After her contract at KJRH-TV expired, Denmon moved to WTHR-TV in the larger television market of Indianapolis. She became the weekend morning anchor and a reporter for the station. She counts the firing of Bobby Knight as basketball coach at Indiana University and the Indiana Pacers' appearance in the 2000 National Basketball Association finals as her most memorable stories. She won a national award for her feature on Pacers center Sam Perkins.
A few months later, Denmon left Indianapolis to return to Texas after a morning anchor position opened up at WFAA-TV.
She adds that for the first time in her career, her parents can watch her on the job.
"My parents had been skeptical about my career choice, so my dream wasto show my dad what he paid for by sending me to UNT," she says.
During her time at WFAA, Denmon has become used to being a public figure — something that she says was difficult for her when she first started her career.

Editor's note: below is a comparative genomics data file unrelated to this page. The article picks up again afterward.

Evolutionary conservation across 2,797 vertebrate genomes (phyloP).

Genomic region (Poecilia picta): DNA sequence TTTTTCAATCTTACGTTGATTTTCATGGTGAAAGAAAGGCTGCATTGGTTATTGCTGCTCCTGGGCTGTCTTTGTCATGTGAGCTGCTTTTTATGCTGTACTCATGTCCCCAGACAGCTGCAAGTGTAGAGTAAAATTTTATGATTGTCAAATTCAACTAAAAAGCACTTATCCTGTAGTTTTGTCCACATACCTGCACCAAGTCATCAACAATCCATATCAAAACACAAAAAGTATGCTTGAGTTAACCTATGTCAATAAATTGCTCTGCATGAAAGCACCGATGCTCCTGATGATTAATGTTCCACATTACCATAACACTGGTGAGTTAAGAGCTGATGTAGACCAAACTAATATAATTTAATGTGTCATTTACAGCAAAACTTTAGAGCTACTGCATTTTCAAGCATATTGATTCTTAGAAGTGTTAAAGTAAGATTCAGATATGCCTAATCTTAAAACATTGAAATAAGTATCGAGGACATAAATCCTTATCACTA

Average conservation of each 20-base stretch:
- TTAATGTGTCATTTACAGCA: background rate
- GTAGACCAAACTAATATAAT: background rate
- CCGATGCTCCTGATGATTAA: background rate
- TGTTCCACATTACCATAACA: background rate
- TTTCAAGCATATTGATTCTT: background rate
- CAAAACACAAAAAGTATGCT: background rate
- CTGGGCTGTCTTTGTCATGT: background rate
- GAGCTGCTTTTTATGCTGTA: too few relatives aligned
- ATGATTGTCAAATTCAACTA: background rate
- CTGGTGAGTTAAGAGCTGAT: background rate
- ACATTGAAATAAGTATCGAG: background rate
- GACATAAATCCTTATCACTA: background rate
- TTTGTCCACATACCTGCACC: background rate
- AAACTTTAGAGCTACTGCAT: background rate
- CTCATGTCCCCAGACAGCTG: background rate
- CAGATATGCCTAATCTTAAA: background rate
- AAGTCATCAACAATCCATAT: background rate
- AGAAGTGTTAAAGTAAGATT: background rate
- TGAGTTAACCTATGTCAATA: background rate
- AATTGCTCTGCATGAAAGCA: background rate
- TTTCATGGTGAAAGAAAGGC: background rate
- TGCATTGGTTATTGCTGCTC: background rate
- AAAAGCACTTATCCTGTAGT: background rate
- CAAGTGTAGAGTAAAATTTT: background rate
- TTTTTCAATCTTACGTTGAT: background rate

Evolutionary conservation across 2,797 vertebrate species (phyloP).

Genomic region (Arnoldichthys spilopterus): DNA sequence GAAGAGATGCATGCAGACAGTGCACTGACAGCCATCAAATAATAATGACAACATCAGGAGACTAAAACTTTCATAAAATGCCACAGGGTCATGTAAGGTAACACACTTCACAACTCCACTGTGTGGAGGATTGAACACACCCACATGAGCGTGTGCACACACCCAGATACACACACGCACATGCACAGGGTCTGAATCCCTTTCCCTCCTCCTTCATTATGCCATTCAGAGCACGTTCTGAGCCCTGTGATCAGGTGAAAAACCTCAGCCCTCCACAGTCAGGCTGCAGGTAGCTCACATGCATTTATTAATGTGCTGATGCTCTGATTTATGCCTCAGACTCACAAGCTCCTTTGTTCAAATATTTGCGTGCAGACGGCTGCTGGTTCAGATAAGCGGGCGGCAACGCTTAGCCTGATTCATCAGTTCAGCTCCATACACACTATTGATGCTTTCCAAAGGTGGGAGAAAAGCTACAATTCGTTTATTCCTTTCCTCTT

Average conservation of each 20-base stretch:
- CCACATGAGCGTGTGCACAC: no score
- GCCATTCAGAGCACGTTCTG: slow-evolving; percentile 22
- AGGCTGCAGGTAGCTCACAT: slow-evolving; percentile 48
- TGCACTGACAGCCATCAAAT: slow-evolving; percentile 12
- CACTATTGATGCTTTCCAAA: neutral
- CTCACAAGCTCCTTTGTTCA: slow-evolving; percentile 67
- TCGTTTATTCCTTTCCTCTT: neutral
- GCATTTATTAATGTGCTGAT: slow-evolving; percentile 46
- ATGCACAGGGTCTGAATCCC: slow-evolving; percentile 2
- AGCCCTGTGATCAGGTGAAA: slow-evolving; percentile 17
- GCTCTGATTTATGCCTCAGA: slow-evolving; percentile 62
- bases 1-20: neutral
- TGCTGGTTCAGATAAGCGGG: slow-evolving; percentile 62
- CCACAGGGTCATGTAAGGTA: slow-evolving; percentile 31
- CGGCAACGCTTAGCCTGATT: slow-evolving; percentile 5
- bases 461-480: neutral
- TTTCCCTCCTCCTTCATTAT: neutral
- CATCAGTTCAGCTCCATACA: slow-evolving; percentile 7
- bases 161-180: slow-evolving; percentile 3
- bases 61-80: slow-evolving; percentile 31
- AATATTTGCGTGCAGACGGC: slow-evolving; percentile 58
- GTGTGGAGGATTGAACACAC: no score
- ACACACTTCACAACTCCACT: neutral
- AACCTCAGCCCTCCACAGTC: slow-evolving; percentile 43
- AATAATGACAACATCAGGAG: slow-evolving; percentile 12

"I was naïve about viewer reaction. Viewers will call and commenton your appearance," she says.
She remembers a female colleague in Indianapolis being demoted because she cut her long hair without first informing the news director.
"Ratings are the key, and you have to perfect your look so that viewersand the news director are satisfied," she says. "A news directoronce told me to change my lipstick during a commercial break because he didn't like the color. I've also been told to lose weight."
She says she was also naïve about how much anchors are expected to know about a news story.
"To be a good anchor, you have to be a good reporter first so you don'tsound like an idiot when you ask the reporter questions on the air," shesays. "I don't think people realize the huge responsibility of ananchor to sound credible. Anything you say will be scrutinized."
Denmon completed her third year on the air at WFAA last October. Although she hasn't ruled out a network job, she plans to stay with the station for as long as possible.
"I've spent too many years trying to get back to this area, and Ienjoy being around my family, who all live in North Texas," she says. "I'mjust happy to be home."